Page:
Structure of pereiopods VI and VII

We found three specialized structures that seemed responsible for the observed red stain on the two caudal pereiopods. Both pereiopod pairs VI and VII had hollow structures, here termed gutters, on the 1st and 2nd podites (Fig. 3D, black arrow). These gutters were located at the center of each pereiopod, oriented longitudinally along the podites. The gutter on the 2nd podite of pereiopod VII extended to only 80% of its length, but it ran the entire length of the 2nd podite on pereiopod VI. These gutter structures were not observed on other pereiopods or on other podites of pereiopods VI and VII.

On pereiopod VI, many narrow cuticular protrusions were seen on the surface of the cuticle in the gutter of the 2nd podite. These cuticular protrusions were in a longitudinal line (Fig. 3D, white arrow). Similar protrusions were also observed on the surfaces of the 3rd, 4th, and 5th podites, but gutters were not present (Fig. 3A, E). A number of lines were formed into a regular arrangement, following the longitudinal direction of each podite. The regular lines were observed from the distal end to the proximal end of the 3rd, 4th, and 5th podites, but were only seen at the proximal half of the 2nd podite. The regular lines of protrusions were not observed on the 1st and 6th podites of pereiopod VI.

On pereiopod VII, the regular lines of protrusions were observed only on the 6th podite (Fig. 3C, arrow). In addition, there were small areas of thin, relatively long cuticular protrusions at the distal ends of the 3rd, 4th, and 5th podites of pereiopod VII. These cuticular protrusions were not aligned in longitudinal and regular lines (Fig. 3B, arrowhead).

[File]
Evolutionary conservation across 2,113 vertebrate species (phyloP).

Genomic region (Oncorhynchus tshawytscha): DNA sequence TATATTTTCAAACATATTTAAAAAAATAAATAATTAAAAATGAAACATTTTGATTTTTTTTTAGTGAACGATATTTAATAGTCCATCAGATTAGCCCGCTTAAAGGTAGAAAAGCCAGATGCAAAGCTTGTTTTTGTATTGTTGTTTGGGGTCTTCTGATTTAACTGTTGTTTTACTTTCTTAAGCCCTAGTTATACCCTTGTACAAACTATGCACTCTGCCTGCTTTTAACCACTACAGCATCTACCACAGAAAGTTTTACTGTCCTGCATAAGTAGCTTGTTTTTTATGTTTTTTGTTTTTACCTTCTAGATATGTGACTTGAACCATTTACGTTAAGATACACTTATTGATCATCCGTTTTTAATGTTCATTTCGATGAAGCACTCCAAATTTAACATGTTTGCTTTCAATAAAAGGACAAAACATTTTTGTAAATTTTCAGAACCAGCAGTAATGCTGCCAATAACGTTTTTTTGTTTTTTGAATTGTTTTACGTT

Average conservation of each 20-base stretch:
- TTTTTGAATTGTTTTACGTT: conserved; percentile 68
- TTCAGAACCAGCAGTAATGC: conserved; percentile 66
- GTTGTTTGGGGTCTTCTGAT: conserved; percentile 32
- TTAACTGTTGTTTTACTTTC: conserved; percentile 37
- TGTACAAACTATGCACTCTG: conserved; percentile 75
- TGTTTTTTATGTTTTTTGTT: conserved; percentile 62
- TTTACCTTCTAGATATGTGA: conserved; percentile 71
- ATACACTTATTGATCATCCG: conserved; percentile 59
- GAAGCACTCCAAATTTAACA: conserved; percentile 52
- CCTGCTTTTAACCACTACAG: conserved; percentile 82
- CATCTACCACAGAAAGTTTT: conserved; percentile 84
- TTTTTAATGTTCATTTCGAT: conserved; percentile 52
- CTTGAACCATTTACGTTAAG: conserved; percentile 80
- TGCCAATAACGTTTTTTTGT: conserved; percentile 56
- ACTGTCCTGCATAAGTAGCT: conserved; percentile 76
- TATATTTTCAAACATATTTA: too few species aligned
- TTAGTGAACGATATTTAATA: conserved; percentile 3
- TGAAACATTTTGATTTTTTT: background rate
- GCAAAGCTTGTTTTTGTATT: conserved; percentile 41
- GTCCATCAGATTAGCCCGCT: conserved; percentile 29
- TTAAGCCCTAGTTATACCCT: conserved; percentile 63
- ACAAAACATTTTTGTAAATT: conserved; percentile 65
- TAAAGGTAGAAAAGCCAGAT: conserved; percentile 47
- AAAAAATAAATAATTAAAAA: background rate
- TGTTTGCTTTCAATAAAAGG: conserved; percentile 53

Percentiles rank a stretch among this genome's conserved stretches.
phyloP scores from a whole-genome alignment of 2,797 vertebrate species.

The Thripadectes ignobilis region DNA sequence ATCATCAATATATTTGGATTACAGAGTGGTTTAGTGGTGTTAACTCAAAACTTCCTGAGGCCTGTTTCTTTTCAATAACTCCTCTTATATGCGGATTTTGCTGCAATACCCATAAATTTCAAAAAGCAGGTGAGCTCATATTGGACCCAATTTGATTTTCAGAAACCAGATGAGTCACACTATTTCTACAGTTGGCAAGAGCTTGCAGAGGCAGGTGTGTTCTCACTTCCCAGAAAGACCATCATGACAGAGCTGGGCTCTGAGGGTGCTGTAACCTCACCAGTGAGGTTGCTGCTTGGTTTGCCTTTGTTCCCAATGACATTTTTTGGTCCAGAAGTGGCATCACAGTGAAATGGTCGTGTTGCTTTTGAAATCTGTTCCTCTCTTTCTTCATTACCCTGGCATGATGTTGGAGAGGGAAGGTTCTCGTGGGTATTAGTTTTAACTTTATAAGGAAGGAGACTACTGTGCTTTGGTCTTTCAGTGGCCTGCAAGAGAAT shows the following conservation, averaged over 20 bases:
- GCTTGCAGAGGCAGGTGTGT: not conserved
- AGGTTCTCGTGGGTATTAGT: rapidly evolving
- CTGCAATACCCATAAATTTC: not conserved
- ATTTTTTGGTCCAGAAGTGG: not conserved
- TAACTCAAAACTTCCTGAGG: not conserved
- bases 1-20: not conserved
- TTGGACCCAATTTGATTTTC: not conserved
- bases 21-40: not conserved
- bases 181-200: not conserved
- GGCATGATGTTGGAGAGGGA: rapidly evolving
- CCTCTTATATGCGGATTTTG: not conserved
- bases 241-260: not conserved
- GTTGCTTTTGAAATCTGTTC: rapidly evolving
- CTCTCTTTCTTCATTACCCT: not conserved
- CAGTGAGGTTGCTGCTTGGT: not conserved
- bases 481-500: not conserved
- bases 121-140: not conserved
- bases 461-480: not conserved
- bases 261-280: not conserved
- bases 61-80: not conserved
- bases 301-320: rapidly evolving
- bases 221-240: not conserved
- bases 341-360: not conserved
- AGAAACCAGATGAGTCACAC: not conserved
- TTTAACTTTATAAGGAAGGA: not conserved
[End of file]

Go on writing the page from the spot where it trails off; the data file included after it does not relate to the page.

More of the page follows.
Structural comparison of the regular lines of protrusions in animals of different sizes

The width of the regular lines of the cuticular protrusions, the greatest width between the longitudinal lines of the cuticular protrusions, and the number of lines involving the 3rd, 4th, and 5th podites of pereiopod VI were measured from scanning electron micrographs of L. exotica in three size classes: small (ca. 1.5 cm), medium (ca. 2.0 cm), and large (ca. 3.0 cm). The data follow allometric relationships (y = a[x.sup.k]; log y = klogx + log a) as illustrated in Figure 4. The width of the regular lines, which is the distance from the end line to the line of the other side, on each podite of the large specimens was about twice that of the small specimens, and the scaling exponent k in the width of the regular lines was about 1.0 (Fig. 4A). The width between the lines, which corresponds to the distance between one line and its adjacent line, followed a consistent pattern: widest at the center; narrower towards the periphery. The widest gaps were used for comparisons between the animals. The widths between the lines varied little over the range of animal sizes monitored. The width between the lines in large specimens was only about 1.3 times greater than that of small specimens for each podite, and the k value was about 0.3 (Fig. 4B). The number of lines in large specimens was about 1.5 times greater than that in small specimens for each podite (Fig. 4C). All three parameters showed proportionality with body size, but the k values were different. The lowest value was the ratio of the width between the lines.